U.N. will continue monitoring human rights in Iran
The United Nations Human Rights Council voted Wednesday to renew its agreement with a special rapporteur to continue monitoring and reporting on the human rights situation in Iran.
The resolution was adopted with 20 countries voting to extend the mandate of Ahmed Shaheed, while 15 nations opposed the mandate, and 11 abstained.
Among the countries that voted against extending the mandate were Russia, China, Cuba and South Africa.
In a statement, UN Watch, a Geneva-based human rights group, called the adoption of the resolution “a concrete sign that the international community recognizes that human rights violations are ongoing in the country and stands in solidarity with the numerous victims in Iran.”
The transgressions Iran is accused of include restrictions on freedom of expression and assembly, the arbitrary detention of journalists and political and civic figures, discrimination against ethnic and religious minorities, and violence against women and the suppression of their rights, advocates said. Last year, executions increased to the highest number in more than two decades, according to Shaheed’s most recent report.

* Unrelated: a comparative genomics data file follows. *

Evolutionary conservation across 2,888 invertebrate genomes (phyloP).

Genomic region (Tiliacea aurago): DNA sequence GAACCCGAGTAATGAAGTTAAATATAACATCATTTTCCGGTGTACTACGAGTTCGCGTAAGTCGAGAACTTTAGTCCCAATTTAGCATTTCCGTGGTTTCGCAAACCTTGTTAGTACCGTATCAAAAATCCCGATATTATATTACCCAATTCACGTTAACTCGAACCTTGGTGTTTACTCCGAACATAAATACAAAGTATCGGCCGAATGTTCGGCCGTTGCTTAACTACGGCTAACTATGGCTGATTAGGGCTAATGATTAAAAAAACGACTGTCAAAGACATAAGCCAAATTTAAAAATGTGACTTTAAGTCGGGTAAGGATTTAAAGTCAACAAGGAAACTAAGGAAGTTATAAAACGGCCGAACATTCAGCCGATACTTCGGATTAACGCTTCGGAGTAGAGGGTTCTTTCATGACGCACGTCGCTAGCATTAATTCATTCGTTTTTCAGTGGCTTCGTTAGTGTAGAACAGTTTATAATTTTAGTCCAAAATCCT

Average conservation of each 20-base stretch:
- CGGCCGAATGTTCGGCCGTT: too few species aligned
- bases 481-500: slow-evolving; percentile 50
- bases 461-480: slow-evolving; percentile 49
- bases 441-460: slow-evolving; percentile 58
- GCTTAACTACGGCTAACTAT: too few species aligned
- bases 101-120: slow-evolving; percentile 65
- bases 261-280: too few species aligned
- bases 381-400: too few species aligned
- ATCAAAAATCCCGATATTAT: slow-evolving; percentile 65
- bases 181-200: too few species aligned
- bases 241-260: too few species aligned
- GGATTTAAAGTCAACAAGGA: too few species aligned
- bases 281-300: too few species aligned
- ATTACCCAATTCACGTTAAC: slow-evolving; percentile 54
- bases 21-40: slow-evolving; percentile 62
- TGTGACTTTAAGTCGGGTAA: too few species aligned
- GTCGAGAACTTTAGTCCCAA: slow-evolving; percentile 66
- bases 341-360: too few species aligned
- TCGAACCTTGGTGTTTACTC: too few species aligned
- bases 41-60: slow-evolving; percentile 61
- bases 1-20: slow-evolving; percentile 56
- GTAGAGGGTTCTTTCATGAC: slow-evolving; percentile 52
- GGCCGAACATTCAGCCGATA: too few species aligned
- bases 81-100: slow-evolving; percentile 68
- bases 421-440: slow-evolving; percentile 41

“Change won’t happen overnight, as the Iranian state is based on principles that discriminate against women, ethnic and religious minorities, gays and numerous others,” UN Watch said. “Yet this important step keeps the item prominently on the international agenda and gives hope to oppressed citizens in Iran.”
Iran has been critical of the rapporteur’s reports, calling them “biased and politically motivated” and suggesting that they were intended to support continued international sanctions against the Islamic Republic.
Javad Larijani, secretary of Iran’s own Human Rights Council, was specifically critical of complaints about Iran’s administration of the death penalty, and he defended the use of capital punishment for terrorism and drug-related offenses.
“Iran has a clear stance on terrorism and will not tolerate any act of terror,” Larijani said in a statement earlier this month quoted by the semi-official FARS news agency.
With respect to drug crimes, he said, “The views of our country are very clear, and the world should reward us for fighting against these convicts, because we are largely paying this price on the behalf of the West.”
Shaheed was appointed special rapporteur for human rights in Iran in 2011. Tehran has never allowed him to visit the country.
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